Comparing Trump, Fillmore, two unpopular presidents
Donald Trump and Millard Fillmore ... other than being presidents of the United States, didn’t have much in common, except good hair and serious expressions in their photographs.
Millard Fillmore was a self-made man, a lawyer, who rose politically in the traditional manner. He was a state legislator, then U.S. representative, then vice president and finally president, when Zachary Taylor died. He became president when the conflict over the expansion of slavery divided the country bitterly. He signed the Fugitive Slave Act and oversaw the compromise of 1850, which delayed the Civil War, but didn’t avoid it. He gets credit for sending Commodore Perry to Japan. He also helped found UB and was its first administrator. Historians generally rank him near the bottom of our presidents, which is perhaps unfair as the conflict over slavery was probably insoluble.
What reminds me of Donald Trump was Millard Fillmore’s campaign for president as a third-party candidate of the Whig and (anti-immigrant) Know-Nothing parties in 1856. He came in third, didn’t even win in his hometown – Buffalo. Mark Goldman in his interesting history of Buffalo, “High Hopes,” opines that the issue of slavery overshadowed Fillmore’s campaign and caused his defeat.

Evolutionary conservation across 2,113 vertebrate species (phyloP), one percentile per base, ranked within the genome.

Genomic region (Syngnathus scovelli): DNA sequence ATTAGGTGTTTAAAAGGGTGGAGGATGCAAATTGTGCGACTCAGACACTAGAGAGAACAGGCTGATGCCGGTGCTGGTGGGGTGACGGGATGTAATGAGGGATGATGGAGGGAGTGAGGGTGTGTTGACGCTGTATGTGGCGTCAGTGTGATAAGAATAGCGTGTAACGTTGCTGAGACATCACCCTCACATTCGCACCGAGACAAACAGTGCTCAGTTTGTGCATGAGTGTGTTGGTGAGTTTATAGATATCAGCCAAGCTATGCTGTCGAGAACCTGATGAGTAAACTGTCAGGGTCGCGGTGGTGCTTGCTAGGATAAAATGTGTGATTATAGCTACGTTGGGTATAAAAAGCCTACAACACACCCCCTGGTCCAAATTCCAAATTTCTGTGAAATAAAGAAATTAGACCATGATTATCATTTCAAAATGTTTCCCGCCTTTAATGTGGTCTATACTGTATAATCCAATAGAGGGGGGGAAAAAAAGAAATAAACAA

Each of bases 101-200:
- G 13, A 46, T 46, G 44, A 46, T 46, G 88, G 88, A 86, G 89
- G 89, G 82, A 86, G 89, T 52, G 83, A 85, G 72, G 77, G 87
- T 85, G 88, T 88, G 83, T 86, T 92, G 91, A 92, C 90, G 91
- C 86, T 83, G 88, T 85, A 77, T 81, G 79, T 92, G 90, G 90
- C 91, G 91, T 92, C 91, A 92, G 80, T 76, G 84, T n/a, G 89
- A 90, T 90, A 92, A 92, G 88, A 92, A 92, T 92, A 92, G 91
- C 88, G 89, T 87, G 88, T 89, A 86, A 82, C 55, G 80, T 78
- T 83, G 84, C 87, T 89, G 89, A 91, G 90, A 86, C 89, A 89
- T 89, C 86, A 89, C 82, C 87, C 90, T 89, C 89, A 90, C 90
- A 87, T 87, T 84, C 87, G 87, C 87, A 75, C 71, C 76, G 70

Donald Trump rose to the presidency as a “birther” denying that Barack Obama was born in the United States. He called Mexicans, drug dealers and rapists. He said that a wall between Mexico and the U.S. (paid for by Mexico) would protect us. He proposed a temporary ban on Muslims emigrating to the U.S. In 10 months, his inflammatory tweets have divided our country, reminding me of the lead-up to the Civil War.
His approval rating is 33 percent, which doesn’t seem to bother him. He knows nothing, in my opinion.
The opposition Democratic Party struggles to present an alternative to the erratic, flailing President Donald J. Trump.